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My boyfriend is illegal and has a DUI. I want to marry him. How can I do that without risk of deportation?

Kissimmee, FL |

He came into the states about 7 years ago. He received a DUI but never finished his probation. How can i marry him without the risk of him being deported? Can he still apply for citizenship? What are the steps I need to take to live without worry?

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Attorney answers 6


Your BF needs to consult with both a criminal defense lawyer to take care of his DUI, if did not comply with the terms of his probation, and most importantly both of you need to consult with an experienced immigration lawyer to examine BF's immigration history and explain the process of legalizing him. It is not going to be easy or "cheap", and you certainly cannot obtain the answers and legal help you need in a free general forum such as this.

Behar Intl. Counsel 619.234.5962 Kindly be advised that the answer above is only general in nature cannot be construed as legal advice, given that not enough facts are known. It is your responsibility to retain a lawyer to analyze the facts specific to your particular situation in order to give you specific advice. Specific answers will require cognizance of all pertinent facts about your case. Any answers offered on Avvo are of a general nature only, and are not meant to create an attorney-client relationship.



Will we be able to get married without him being deported?

Giacomo Jacques Behar

Giacomo Jacques Behar


Yes, don't worry. Getting marred does not lead to one being deported. The marriage office will not pick up the phone and ask ICE to come and pick up BF... He better have valid id, however, such a a valid national passport. If BF Mexican, a "matricula" issued by his consulate will not do and will only serve to raise unnecessary eyebrows. With a valid national passport it will not occur to anyone to ask for proof of his legal status. In any event, suffice it to know that legal status (or lack thereof) is irrelevant for marriage purposes. They cannot refuse to marry him because of that. Please don't forget to designate a "Best Answer" to your question.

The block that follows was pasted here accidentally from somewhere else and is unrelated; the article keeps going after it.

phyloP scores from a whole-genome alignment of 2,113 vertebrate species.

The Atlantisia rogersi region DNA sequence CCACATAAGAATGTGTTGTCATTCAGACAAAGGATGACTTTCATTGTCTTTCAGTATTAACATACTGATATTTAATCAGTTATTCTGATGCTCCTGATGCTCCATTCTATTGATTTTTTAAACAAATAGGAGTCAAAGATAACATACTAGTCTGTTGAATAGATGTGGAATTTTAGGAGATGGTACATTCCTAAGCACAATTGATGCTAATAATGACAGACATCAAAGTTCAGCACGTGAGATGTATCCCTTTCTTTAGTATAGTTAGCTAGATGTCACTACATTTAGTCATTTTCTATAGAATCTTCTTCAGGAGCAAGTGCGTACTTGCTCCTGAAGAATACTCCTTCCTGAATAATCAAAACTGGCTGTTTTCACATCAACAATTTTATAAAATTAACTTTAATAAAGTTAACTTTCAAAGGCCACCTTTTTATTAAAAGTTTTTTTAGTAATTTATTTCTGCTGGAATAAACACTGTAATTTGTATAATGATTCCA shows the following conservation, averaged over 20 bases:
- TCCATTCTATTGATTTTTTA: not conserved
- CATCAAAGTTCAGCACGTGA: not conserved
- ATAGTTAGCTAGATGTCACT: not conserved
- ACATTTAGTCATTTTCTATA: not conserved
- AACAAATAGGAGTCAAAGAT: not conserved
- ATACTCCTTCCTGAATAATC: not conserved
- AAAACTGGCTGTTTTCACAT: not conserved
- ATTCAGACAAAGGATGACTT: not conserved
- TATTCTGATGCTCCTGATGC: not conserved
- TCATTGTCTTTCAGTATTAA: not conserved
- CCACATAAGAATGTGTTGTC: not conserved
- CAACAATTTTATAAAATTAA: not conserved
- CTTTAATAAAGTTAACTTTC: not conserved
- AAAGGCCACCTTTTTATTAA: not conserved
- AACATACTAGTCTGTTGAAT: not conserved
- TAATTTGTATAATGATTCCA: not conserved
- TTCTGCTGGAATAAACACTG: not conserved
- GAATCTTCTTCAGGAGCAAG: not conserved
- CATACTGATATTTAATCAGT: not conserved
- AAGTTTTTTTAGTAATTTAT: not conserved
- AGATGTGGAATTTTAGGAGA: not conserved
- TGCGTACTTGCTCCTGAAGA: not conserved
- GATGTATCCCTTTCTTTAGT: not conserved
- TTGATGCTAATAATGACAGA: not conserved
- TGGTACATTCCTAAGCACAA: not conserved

You two need to talk to an immigration lawyer.

Too expensive, not necessarily ...

NOTE: If you are low income go here: or

PROFESSOR OF IMMIGRATION LAW for over 10 years -- -- -- This blog posting is offered for informational purposes only. It does not constitute an attorney-client relationship. Also, keep in mind that this is an INTERNET BLOG. You should not rely on anything you read here to make decisions which impact on your life. Meet with an attorney, via Skype, or in person, to obtain competent personal and professional guidance.


Time to call an attorney to assist you with sorting this out. Depending on the facts it is possible that your bf may be able to get his residency through you. But many key facts are not in your email...

This is not legal advise and should not be construed as such by anyone.


ThemDUI is something to keep in mind, but it is not the most important thing. How did he enter the country? Did he come in legally? To become a resident a person must have come in legally (in most cases). If he did and he has no other criminal record I would contact an attorney to help you with your process.

This is not legal advice and a client attorney relationship is not created. You should not rely solely on the information provided in this page as every case is different and laws are in a constant state of change.


You should consult with an immigration attorney. It may be possible to obtain resident status but a lot more information is needed and there are numerous issues that need to be resolved. The immigration worry will not go away until the process is completed.


He probably became deportable when he was adjudicated on the DUI and is more so now that he has a new charge for Vop and outstanding warrant. I agree with my colleagues, call an immigration and criminal defense lawyer. How much probation did he complete before being violated? How did he violate?

You can get a free consultation by calling 407-617-1064. Please understand that the information given is not to be construed as legal advice. More information would be needed in order to make a more accurate legal determination on your matter. Furthermore, an attorney-client relationship does not begin until a retainer agreement has been signed by the attorney and client.

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